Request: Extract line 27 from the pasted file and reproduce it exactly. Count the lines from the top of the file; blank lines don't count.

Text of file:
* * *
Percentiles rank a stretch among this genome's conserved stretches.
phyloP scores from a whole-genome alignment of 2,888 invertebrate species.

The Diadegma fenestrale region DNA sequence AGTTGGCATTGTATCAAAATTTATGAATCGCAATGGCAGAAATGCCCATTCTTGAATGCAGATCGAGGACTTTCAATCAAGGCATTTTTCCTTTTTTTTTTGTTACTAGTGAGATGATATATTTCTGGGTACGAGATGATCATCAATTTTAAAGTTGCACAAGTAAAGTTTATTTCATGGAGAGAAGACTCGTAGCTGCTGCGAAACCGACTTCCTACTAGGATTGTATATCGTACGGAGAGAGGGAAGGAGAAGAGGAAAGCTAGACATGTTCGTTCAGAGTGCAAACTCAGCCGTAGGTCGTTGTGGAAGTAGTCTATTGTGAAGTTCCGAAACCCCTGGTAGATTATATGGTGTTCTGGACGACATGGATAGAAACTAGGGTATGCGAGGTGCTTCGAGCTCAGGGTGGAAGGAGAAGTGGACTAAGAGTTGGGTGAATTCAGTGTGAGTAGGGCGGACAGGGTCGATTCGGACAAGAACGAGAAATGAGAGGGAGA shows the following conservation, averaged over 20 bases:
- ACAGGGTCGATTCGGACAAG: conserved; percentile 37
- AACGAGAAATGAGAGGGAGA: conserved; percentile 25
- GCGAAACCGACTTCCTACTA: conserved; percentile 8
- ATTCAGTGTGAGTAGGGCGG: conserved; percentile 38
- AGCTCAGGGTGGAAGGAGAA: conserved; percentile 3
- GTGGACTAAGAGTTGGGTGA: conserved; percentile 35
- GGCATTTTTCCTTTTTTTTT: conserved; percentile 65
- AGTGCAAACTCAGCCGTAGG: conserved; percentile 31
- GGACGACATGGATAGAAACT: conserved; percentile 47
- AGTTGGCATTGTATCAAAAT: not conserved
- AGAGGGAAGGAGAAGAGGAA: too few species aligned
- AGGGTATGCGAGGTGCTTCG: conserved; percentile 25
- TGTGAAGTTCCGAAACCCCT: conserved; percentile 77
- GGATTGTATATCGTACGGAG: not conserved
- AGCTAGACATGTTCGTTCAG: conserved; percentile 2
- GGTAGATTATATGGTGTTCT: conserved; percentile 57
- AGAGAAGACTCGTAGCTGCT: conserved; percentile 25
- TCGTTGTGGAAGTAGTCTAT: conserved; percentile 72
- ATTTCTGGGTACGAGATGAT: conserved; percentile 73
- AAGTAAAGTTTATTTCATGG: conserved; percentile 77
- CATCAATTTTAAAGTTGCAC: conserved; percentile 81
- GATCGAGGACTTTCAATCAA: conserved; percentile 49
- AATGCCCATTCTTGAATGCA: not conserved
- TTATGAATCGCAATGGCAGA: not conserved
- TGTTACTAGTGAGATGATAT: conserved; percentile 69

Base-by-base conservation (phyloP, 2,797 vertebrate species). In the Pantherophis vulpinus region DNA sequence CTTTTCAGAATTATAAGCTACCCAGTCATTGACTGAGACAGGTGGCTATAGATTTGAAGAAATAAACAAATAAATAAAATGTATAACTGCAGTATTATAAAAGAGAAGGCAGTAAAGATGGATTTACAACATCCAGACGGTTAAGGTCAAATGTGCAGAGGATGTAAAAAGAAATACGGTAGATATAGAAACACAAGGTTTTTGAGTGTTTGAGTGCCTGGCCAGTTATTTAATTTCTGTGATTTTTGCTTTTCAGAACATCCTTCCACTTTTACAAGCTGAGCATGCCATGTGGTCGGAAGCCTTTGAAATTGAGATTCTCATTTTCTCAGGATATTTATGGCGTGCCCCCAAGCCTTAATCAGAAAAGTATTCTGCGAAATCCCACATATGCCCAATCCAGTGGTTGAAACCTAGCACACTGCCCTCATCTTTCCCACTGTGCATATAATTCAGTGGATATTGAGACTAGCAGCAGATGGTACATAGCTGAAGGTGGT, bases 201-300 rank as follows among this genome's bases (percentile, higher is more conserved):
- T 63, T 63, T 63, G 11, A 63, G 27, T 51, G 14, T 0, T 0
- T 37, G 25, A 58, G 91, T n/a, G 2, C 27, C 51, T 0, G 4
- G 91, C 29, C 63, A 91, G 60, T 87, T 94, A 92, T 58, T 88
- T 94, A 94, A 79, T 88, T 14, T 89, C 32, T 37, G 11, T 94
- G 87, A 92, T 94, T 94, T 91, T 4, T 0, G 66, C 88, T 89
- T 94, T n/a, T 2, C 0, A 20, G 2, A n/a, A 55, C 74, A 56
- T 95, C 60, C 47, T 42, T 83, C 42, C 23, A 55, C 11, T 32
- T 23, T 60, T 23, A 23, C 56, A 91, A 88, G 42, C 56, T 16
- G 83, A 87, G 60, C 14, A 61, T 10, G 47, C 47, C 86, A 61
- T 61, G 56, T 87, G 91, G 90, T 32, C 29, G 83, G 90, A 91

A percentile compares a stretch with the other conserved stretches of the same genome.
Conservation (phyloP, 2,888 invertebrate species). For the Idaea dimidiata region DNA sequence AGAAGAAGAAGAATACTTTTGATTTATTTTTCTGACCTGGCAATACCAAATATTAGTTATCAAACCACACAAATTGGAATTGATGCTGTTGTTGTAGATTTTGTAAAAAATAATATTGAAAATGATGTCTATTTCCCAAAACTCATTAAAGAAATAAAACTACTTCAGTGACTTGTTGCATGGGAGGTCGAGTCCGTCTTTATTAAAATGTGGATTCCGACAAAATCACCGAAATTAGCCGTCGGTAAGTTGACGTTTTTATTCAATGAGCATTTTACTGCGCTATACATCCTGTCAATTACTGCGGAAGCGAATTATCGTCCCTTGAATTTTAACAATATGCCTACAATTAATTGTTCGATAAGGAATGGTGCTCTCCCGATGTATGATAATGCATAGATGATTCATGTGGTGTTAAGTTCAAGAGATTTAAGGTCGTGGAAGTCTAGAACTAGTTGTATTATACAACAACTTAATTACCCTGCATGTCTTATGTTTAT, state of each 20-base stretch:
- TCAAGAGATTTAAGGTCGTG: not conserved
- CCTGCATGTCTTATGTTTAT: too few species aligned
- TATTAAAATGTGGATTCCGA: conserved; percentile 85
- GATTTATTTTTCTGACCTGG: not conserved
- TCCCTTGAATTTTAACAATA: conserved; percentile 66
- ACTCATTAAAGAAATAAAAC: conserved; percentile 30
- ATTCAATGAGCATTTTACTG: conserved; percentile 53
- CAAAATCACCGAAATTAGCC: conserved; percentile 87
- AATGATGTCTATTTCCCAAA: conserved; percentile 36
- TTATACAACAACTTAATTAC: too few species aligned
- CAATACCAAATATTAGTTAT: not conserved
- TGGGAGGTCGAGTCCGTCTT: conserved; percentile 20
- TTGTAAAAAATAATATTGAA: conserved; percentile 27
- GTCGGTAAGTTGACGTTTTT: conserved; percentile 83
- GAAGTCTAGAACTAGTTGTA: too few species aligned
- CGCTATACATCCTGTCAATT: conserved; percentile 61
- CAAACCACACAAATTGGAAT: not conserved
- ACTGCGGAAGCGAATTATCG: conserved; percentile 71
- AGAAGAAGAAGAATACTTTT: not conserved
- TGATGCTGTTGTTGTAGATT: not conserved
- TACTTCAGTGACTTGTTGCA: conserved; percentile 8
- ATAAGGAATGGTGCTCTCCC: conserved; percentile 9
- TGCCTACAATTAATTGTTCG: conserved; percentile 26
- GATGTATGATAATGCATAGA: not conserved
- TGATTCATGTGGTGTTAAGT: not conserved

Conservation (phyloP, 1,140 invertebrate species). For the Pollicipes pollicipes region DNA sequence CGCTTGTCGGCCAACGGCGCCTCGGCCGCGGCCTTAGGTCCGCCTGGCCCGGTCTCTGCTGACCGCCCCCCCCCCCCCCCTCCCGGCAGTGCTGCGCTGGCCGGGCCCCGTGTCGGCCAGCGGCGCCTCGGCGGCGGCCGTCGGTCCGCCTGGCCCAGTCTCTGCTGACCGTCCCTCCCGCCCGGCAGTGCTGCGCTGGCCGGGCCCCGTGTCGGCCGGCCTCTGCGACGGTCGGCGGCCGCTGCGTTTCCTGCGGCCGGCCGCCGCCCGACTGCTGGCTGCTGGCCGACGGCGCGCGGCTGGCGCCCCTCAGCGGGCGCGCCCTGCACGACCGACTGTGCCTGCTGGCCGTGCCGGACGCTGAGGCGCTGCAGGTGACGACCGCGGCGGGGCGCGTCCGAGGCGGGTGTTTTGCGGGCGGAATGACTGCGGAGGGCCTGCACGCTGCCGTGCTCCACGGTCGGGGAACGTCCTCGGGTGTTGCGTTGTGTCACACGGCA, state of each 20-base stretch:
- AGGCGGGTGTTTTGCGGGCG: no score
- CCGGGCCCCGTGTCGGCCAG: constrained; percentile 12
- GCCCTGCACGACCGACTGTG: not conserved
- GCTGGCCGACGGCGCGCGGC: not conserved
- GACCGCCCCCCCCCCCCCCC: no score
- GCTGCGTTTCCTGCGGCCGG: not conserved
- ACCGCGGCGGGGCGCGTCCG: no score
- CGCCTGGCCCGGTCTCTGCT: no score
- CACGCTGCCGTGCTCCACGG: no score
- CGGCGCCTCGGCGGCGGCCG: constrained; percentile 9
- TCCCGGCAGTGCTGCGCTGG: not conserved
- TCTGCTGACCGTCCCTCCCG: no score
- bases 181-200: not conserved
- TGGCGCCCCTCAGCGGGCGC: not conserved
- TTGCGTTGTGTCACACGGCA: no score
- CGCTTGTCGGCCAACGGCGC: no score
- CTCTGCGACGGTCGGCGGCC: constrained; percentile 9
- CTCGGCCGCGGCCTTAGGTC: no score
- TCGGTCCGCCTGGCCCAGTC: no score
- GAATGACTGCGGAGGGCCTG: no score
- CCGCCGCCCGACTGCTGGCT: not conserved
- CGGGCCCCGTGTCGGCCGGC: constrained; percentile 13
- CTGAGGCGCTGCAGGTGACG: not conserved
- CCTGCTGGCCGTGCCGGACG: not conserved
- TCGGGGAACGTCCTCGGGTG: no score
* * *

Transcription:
- TTATGAATCGCAATGGCAGA: not conserved